My first website is up!

Representation: My work can be found at these professional galleries:
Darrell Bell Gallery in Saskatoon, the Canada Building on 21st Street
Assiniboia Gallery in Regina, 2266 Smith Street
Webster Galleries in Calgary, Unit 2 625-77th Ave. SE

March 21, 2019: I was interviewed by Galleries West Magazine. Read the article here.

November 10, 2016: I was interviewed by Daily Paintworks as their Spotlight Artist for a week! Read my interview on the DPW News blog!

Tuesday, March 23, 2010

The Learning Curve Continues

I have no artwork to post today... well, I could dig something up from days gone by, but I actually just feel like writing.

I was at the studio this afternoon and got working on the larger version of "Lit" which felt really good. I'm excited that I actually feel a bit motivated to get some work underway. The four days of plein air painting last week seemed to be just what I needed. It has turned cold again, but I'm okay with being back in the studio because I know this cold spell won't last forever and Spring truly is on the way.

Anyway, I had my four plein air paintings set out on my table at the studio and two other artists that were working in their spaces came over to say they liked what I did last week... but then an impromptu critique ensued! It started with one of them saying I needed to be careful when doing the horizon line of a river or body of water- it should be level and not on an incline because water doesn't flow like that. The painting she was referring to was "River Thawing" and I was quite confused at the time, but I think I am starting to understand what she meant. When I painted it I was looking down the river (not straight across to the other bank) and my eye saw an angle, but maybe in the painting it reads like there is a slope to the river which, of course, is not the way rivers run unless they are going over some sort of water fall. This is where things got interesting, if not a little heated! The other artist piped up and said that this angle didn't bother her, she felt it made the composition more dynamic. My head was going back and forth between them as if I was watching a tennis match! What bothered her was that the water and the grayer edge of the ice were about the same size making it look like two equal bands running across the width of the painting and as a result this section was quite boring. Humph and how about that?!! I can see that point too! How does a person miss these things when they are painting? I caught it on "Ice, Water, Snow, Frost", but missed it on this one. I actually really like "River Thawing", but maybe with these suggestions I can make it even better. I'm thinking if I drop the left side of the bank down a bit to reduce the angle of the horizon line then maybe that will help the flow of the water look more natural. After that maybe I will tweak the grayer edge of the ice so it differs from the size of the water itself. Lots to think about. I am thankful for constructive critiques... if done right, I can really learn something.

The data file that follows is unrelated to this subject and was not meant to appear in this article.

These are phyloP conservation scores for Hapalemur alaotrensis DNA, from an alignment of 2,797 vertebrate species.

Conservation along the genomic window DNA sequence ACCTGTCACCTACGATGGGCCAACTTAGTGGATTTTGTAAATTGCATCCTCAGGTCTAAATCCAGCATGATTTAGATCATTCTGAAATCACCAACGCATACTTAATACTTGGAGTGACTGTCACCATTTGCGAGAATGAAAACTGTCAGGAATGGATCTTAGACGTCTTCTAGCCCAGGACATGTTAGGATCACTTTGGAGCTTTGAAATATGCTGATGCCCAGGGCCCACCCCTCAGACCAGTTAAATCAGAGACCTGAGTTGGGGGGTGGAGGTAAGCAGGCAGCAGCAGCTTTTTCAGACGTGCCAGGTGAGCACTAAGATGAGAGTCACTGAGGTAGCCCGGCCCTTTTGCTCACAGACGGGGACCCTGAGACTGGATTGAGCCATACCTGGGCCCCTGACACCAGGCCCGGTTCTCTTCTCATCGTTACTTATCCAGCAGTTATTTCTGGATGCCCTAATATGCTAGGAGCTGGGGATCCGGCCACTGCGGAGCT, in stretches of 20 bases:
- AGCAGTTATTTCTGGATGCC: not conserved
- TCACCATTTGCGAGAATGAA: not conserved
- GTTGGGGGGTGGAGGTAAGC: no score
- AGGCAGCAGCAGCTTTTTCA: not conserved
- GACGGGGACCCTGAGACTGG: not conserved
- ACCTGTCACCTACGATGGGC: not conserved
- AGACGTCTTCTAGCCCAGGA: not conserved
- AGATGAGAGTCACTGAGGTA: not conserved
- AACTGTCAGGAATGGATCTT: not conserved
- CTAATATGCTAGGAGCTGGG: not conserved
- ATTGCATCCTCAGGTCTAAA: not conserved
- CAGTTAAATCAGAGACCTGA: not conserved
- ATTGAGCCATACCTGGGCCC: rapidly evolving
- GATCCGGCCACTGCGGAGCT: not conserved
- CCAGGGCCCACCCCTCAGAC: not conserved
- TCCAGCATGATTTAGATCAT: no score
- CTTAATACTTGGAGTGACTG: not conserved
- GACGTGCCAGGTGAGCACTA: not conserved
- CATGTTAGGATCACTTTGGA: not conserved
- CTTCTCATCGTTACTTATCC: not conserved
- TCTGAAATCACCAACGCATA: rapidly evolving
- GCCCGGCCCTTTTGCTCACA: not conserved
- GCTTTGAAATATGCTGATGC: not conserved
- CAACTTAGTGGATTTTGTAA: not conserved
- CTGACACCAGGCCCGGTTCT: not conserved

Speaking of which, I feel I have so much to learn that I am overwhelmed most days! This is possibly one of the reasons why I have had a hard time getting back at it after our car accident. During the couple of months I was in too much pain and too uncomfortable to go in and work at the studio, I kept looking at and finding all kinds of art blogs. I've thought it before, but in these months it really sunk in.... I know very little about what I am doing in this art world! All these amazing artists can write about their knowledge... values, temperature of colour; warm and cool, how light works, etc., and although I get the gist of what they are saying, I don't think I have the full understanding so as to put it into practice- especially where colour mixing is concerned. I don't mean to make it sound like I don't think I have any clue at all and oh, poor me, but I have realized that when I paint I am not relying on a whole lot of theory! Right now I am painting, I guess, from my gut- what I like, what I don't like... my choices are intuitive rather than, well... informed! I don't necessarily think this is entirely a bad thing, but the unfortunate result of this self awareness is that I am feeling like a bit of a sham! I don't think there will ever be a day that I think I know enough about art. Therefore this desire, passion and quest of mine will be lifelong. But I can think of worse things! :o)

Thanks to all of you who take the time to leave wonderful, supportive comments as you watch me climb this learning curve. It is a steep one and I'm happy to have you join me on this journey!


Barbara Muir said...